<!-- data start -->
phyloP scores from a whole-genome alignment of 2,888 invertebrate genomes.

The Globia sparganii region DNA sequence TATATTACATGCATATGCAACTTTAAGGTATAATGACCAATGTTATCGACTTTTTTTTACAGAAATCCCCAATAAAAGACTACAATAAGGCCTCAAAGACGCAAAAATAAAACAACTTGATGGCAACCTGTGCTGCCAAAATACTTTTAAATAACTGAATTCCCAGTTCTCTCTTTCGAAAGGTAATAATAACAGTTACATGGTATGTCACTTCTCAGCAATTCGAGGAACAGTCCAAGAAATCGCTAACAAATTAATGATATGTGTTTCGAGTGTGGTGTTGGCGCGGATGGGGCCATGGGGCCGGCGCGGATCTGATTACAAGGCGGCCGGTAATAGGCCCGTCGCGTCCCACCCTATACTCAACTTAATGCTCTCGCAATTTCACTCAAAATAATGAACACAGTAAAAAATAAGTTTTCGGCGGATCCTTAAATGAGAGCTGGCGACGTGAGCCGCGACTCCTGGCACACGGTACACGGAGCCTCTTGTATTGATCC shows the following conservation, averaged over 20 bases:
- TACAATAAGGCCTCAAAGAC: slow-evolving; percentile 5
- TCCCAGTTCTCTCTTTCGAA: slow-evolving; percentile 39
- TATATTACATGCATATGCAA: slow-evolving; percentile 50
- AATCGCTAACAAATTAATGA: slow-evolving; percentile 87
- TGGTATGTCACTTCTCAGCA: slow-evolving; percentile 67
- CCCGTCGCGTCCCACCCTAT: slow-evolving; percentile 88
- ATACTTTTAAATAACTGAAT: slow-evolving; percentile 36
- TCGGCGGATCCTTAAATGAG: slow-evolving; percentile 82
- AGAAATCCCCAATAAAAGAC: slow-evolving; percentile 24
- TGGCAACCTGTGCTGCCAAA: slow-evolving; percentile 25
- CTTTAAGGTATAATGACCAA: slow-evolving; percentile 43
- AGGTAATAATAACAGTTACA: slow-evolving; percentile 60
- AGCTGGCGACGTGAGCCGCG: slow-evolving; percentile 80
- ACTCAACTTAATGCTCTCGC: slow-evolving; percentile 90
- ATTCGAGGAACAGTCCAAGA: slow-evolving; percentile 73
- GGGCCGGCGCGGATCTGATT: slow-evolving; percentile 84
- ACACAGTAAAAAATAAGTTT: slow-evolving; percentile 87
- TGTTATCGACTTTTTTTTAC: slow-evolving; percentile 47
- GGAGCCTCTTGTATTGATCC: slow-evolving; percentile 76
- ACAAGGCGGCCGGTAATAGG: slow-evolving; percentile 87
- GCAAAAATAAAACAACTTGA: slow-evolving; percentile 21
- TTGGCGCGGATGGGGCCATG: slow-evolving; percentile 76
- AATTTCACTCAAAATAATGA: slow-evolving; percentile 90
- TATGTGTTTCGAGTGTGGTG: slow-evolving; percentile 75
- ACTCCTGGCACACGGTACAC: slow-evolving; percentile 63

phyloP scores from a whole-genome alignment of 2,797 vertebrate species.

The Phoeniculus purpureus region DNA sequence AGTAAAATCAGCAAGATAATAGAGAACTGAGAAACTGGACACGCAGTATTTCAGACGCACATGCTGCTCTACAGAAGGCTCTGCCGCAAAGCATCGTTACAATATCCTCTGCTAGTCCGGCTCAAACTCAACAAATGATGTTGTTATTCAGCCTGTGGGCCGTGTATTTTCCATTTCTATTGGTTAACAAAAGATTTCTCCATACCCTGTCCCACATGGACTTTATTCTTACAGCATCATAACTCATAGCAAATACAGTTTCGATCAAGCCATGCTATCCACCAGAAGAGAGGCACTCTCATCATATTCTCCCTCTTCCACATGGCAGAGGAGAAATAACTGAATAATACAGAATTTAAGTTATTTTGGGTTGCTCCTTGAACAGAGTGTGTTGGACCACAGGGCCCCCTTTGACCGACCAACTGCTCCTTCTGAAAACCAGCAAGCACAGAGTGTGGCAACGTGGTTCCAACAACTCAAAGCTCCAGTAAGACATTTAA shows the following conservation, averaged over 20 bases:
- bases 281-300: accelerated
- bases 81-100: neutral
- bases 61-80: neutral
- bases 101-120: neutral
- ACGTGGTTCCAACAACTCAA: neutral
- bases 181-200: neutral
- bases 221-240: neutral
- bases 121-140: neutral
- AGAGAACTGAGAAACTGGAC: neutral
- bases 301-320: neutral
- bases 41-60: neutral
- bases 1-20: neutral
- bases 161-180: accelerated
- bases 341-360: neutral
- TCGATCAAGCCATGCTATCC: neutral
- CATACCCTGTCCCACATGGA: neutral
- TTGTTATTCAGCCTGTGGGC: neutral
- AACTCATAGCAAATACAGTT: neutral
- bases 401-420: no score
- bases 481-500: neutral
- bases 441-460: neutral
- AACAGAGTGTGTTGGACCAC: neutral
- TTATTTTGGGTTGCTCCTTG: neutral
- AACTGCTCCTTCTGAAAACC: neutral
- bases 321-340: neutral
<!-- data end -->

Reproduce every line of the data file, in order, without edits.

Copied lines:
phyloP scores from a whole-genome alignment of 2,888 invertebrate genomes.

The Globia sparganii region DNA sequence TATATTACATGCATATGCAACTTTAAGGTATAATGACCAATGTTATCGACTTTTTTTTACAGAAATCCCCAATAAAAGACTACAATAAGGCCTCAAAGACGCAAAAATAAAACAACTTGATGGCAACCTGTGCTGCCAAAATACTTTTAAATAACTGAATTCCCAGTTCTCTCTTTCGAAAGGTAATAATAACAGTTACATGGTATGTCACTTCTCAGCAATTCGAGGAACAGTCCAAGAAATCGCTAACAAATTAATGATATGTGTTTCGAGTGTGGTGTTGGCGCGGATGGGGCCATGGGGCCGGCGCGGATCTGATTACAAGGCGGCCGGTAATAGGCCCGTCGCGTCCCACCCTATACTCAACTTAATGCTCTCGCAATTTCACTCAAAATAATGAACACAGTAAAAAATAAGTTTTCGGCGGATCCTTAAATGAGAGCTGGCGACGTGAGCCGCGACTCCTGGCACACGGTACACGGAGCCTCTTGTATTGATCC shows the following conservation, averaged over 20 bases:
- TACAATAAGGCCTCAAAGAC: slow-evolving; percentile 5
- TCCCAGTTCTCTCTTTCGAA: slow-evolving; percentile 39
- TATATTACATGCATATGCAA: slow-evolving; percentile 50
- AATCGCTAACAAATTAATGA: slow-evolving; percentile 87
- TGGTATGTCACTTCTCAGCA: slow-evolving; percentile 67
- CCCGTCGCGTCCCACCCTAT: slow-evolving; percentile 88
- ATACTTTTAAATAACTGAAT: slow-evolving; percentile 36
- TCGGCGGATCCTTAAATGAG: slow-evolving; percentile 82
- AGAAATCCCCAATAAAAGAC: slow-evolving; percentile 24
- TGGCAACCTGTGCTGCCAAA: slow-evolving; percentile 25
- CTTTAAGGTATAATGACCAA: slow-evolving; percentile 43
- AGGTAATAATAACAGTTACA: slow-evolving; percentile 60
- AGCTGGCGACGTGAGCCGCG: slow-evolving; percentile 80
- ACTCAACTTAATGCTCTCGC: slow-evolving; percentile 90
- ATTCGAGGAACAGTCCAAGA: slow-evolving; percentile 73
- GGGCCGGCGCGGATCTGATT: slow-evolving; percentile 84
- ACACAGTAAAAAATAAGTTT: slow-evolving; percentile 87
- TGTTATCGACTTTTTTTTAC: slow-evolving; percentile 47
- GGAGCCTCTTGTATTGATCC: slow-evolving; percentile 76
- ACAAGGCGGCCGGTAATAGG: slow-evolving; percentile 87
- GCAAAAATAAAACAACTTGA: slow-evolving; percentile 21
- TTGGCGCGGATGGGGCCATG: slow-evolving; percentile 76
- AATTTCACTCAAAATAATGA: slow-evolving; percentile 90
- TATGTGTTTCGAGTGTGGTG: slow-evolving; percentile 75
- ACTCCTGGCACACGGTACAC: slow-evolving; percentile 63

phyloP scores from a whole-genome alignment of 2,797 vertebrate species.

The Phoeniculus purpureus region DNA sequence AGTAAAATCAGCAAGATAATAGAGAACTGAGAAACTGGACACGCAGTATTTCAGACGCACATGCTGCTCTACAGAAGGCTCTGCCGCAAAGCATCGTTACAATATCCTCTGCTAGTCCGGCTCAAACTCAACAAATGATGTTGTTATTCAGCCTGTGGGCCGTGTATTTTCCATTTCTATTGGTTAACAAAAGATTTCTCCATACCCTGTCCCACATGGACTTTATTCTTACAGCATCATAACTCATAGCAAATACAGTTTCGATCAAGCCATGCTATCCACCAGAAGAGAGGCACTCTCATCATATTCTCCCTCTTCCACATGGCAGAGGAGAAATAACTGAATAATACAGAATTTAAGTTATTTTGGGTTGCTCCTTGAACAGAGTGTGTTGGACCACAGGGCCCCCTTTGACCGACCAACTGCTCCTTCTGAAAACCAGCAAGCACAGAGTGTGGCAACGTGGTTCCAACAACTCAAAGCTCCAGTAAGACATTTAA shows the following conservation, averaged over 20 bases:
- bases 281-300: accelerated
- bases 81-100: neutral
- bases 61-80: neutral
- bases 101-120: neutral
- ACGTGGTTCCAACAACTCAA: neutral
- bases 181-200: neutral
- bases 221-240: neutral
- bases 121-140: neutral
- AGAGAACTGAGAAACTGGAC: neutral
- bases 301-320: neutral
- bases 41-60: neutral
- bases 1-20: neutral
- bases 161-180: accelerated
- bases 341-360: neutral
- TCGATCAAGCCATGCTATCC: neutral
- CATACCCTGTCCCACATGGA: neutral
- TTGTTATTCAGCCTGTGGGC: neutral
- AACTCATAGCAAATACAGTT: neutral
- bases 401-420: no score
- bases 481-500: neutral
- bases 441-460: neutral
- AACAGAGTGTGTTGGACCAC: neutral
- TTATTTTGGGTTGCTCCTTG: neutral
- AACTGCTCCTTCTGAAAACC: neutral
- bases 321-340: neutral